Results: 382 of 621 eligible GPs responded (response rate, 62%). GPs' reported referral was more likely if the patient had painful bleeding (55%) or if the pregnancy was not viable (77%). Ultrasound strongly influenced the assessment of bleeding. Two-thirds of doctors (262/369; 66%) would routinely order ultrasound for painless bleeding, and 328/369 (84%) for painful bleeding. Expectant management was recommended by 15/353 (4%) for incomplete miscarriage with light bleeding and by 6/351 (2%) when bleeding was heavy. Some GPs are uncertain of the indications for anti-D prophylaxis, including instrumentation of the uterus, for which 261/337 (77%) said they would routinely offer anti-D. There was less agreement about anti-D after threatened miscarriage, for which 213/353 (57%) said they offered the injection.
Conclusions: GPs need a working knowledge of the management of early-pregnancy bleeding, and can probably encourage more rational management. There are significant areas where GPs are uncertain, often reflecting uncertainty elsewhere, and some areas where a minority of GPs are not aware of essential requirements.
The management of miscarriage by general practitioners has been studied in the United Kingdom,3,4 the Netherlands5 and Ireland.6 These studies report shortages of ultrasound facilities and disagreement about the timing and importance of ultrasound. The 1987 British survey showed that the provision of anti-D prophylaxis for rhesus-negative women was haphazard.3 The Dutch study found midwives were more likely to request ultrasound, while most GPs made their assessments on clinical grounds. In these countries, many miscarriages are managed outside hospital.
Many Australian GPs are still involved in managing pregnancy. A Victorian survey from 1994, with a 70% response rate, estimated that 45.6% of GPs were involved in shared antenatal care, 17.7% in intrapartum care, and 92% in postnatal care.7 However, there is no published information about the management of early-pregnancy bleeding in Australia. We aimed to assess GPs' knowledge and reported practice in the key management issues described above.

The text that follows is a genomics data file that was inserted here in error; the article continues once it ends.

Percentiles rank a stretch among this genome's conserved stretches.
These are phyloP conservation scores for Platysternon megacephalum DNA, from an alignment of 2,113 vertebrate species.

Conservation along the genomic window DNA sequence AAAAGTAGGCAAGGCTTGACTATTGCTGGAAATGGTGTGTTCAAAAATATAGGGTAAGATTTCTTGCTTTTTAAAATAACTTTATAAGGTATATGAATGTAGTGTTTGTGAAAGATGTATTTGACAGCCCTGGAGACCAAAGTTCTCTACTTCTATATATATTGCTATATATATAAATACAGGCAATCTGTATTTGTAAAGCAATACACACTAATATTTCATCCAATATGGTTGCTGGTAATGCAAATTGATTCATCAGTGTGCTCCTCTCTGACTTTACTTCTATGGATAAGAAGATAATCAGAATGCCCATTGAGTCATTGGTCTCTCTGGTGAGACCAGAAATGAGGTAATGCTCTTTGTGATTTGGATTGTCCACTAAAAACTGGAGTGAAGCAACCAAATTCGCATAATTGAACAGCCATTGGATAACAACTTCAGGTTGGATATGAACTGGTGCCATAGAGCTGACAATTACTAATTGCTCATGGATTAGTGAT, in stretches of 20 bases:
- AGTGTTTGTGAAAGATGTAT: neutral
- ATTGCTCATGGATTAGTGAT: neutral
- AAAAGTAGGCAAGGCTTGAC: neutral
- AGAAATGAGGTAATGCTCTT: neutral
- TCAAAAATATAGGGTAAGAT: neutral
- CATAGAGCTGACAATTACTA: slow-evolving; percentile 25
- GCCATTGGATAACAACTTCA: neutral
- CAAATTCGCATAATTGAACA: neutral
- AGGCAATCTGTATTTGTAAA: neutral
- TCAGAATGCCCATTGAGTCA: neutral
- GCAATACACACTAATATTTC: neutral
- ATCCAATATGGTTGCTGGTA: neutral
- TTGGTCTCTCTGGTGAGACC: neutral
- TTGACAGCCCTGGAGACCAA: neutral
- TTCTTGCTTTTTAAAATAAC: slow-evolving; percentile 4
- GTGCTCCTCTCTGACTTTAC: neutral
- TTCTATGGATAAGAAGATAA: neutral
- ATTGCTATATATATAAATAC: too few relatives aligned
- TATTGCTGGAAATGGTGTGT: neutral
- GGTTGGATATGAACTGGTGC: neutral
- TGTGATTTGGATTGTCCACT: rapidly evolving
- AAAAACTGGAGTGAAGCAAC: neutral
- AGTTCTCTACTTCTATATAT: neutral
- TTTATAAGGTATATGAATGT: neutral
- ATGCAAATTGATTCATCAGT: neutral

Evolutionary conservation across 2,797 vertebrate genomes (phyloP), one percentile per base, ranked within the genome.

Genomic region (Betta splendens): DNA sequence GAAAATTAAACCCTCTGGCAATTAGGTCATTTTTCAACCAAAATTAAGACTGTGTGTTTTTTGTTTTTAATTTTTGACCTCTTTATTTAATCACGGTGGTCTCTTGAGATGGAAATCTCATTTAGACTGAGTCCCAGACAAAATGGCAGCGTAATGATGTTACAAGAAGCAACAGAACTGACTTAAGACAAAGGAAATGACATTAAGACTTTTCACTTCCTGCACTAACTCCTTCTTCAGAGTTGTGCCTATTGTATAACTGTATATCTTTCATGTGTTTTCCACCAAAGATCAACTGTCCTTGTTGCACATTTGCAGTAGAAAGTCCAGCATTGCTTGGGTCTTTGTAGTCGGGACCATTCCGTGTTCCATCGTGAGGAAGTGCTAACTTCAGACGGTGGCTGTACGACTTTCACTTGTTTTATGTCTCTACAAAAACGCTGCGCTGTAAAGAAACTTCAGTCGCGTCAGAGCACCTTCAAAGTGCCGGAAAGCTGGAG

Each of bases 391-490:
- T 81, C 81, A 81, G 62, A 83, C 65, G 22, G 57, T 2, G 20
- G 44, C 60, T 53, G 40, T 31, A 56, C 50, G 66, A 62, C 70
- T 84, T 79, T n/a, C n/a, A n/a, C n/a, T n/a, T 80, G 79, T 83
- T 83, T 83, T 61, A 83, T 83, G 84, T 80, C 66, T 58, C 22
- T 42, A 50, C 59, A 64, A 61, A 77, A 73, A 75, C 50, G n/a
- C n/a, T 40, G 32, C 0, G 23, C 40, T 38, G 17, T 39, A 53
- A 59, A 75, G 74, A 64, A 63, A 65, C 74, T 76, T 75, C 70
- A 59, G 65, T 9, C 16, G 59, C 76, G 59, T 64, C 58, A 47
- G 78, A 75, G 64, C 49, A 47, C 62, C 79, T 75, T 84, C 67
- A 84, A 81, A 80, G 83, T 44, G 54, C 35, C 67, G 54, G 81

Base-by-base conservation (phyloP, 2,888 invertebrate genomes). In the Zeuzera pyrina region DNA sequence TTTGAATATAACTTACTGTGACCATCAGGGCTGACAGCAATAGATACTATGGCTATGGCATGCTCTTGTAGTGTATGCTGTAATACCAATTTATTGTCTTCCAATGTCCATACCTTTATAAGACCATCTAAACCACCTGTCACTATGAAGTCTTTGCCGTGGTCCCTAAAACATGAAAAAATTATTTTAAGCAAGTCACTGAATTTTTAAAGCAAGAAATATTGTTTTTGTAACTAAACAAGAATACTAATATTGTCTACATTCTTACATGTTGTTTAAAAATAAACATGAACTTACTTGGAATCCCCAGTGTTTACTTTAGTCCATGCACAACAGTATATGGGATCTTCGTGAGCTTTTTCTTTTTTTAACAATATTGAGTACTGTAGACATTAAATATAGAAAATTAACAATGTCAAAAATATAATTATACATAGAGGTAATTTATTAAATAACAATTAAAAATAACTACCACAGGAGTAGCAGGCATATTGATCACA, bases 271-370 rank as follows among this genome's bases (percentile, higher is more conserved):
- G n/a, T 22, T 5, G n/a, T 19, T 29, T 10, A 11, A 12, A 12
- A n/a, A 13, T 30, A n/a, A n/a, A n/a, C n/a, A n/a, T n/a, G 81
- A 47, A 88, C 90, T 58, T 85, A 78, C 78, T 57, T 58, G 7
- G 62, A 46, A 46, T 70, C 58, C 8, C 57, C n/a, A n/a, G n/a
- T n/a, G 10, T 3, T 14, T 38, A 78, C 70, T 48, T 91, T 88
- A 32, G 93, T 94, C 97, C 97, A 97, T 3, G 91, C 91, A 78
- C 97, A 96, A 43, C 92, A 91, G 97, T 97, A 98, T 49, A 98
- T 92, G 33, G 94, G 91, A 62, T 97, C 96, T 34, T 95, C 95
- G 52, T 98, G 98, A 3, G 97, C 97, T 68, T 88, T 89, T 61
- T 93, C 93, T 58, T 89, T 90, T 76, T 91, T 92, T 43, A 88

Seven hundred GPs in Victoria were selected from the database of the Australasian Medical Publishing Company, in four strata (female-rural, male-rural, female-urban and male-urban) of 175 doctors. This ensured adequate numbers of female and rural doctors for data analysis. Details of recruitment have been published separately.8
Responses were weighted to reflect all GPs in Victoria. Variances were calculated for the strata and derived totals.9,10 Significance tests were based on the difference between proportions (female versus male or rural versus urban).11 Unless stated otherwise, the proportion answering "always/mostly" (rather than "sometimes" or "rarely/never") is given. Numbers shown are real, but percentages are weighted. Missing responses have been excluded.
Sampling by criteria other than sex and location was not possible. Logistic regression analysis (SPSS for Windows12) was performed using the terms age group, holding a diploma in obstetrics, having a fellowship in general practice, providing antenatal care.
Seventy-nine doctors could not be contacted or were not in general practice, and were excluded. Of 621 eligible doctors, 382 returned completed forms (62% response rate). Female doctors were more likely than males to reply (68% v 55%; difference, 13%; 95% CI, 5% to 20%). Compared with estimates provided by the Royal Australian College of Obstetricians and Gynaecologists, holders of a diploma of obstetrics were over-represented (37% v 26%). Rural doctors were not more likely to reply than urban doctors (64% v 59%; difference, 5%; 95% CI, −3% to 13%).
With two roughly equal groups of 190, the study had an 80% power of detecting a difference of at least 15% with 95% confidence.13
Overall, 286/363 (64%) doctors said they were involved in antenatal care. Most doctors saw at least one woman with first-trimester bleeding (367/379; 96%) and one case of miscarriage (360/379; 95%) each year.
Few doctors (33/371; 13%) referred all women at first presentation. Urban doctors were much more likely than rural doctors to refer at first presentation (16% v 5%; difference, 11%; 95% CI, 4% to 18%). If a woman presented with painful bleeding, 184/363 (55%) GPs would refer immediately. If the pregnancy was not viable, 272/364 (77%) GPs would refer immediately.
Ultrasound was very widely used (Box 1) and far outweighed other factors and investigations in making clinical decisions on the viability of the pregnancy and the need for evacuation of the uterus. Other clinical factors were not highly rated, apart from sepsis as an indication to evacuate the uterus.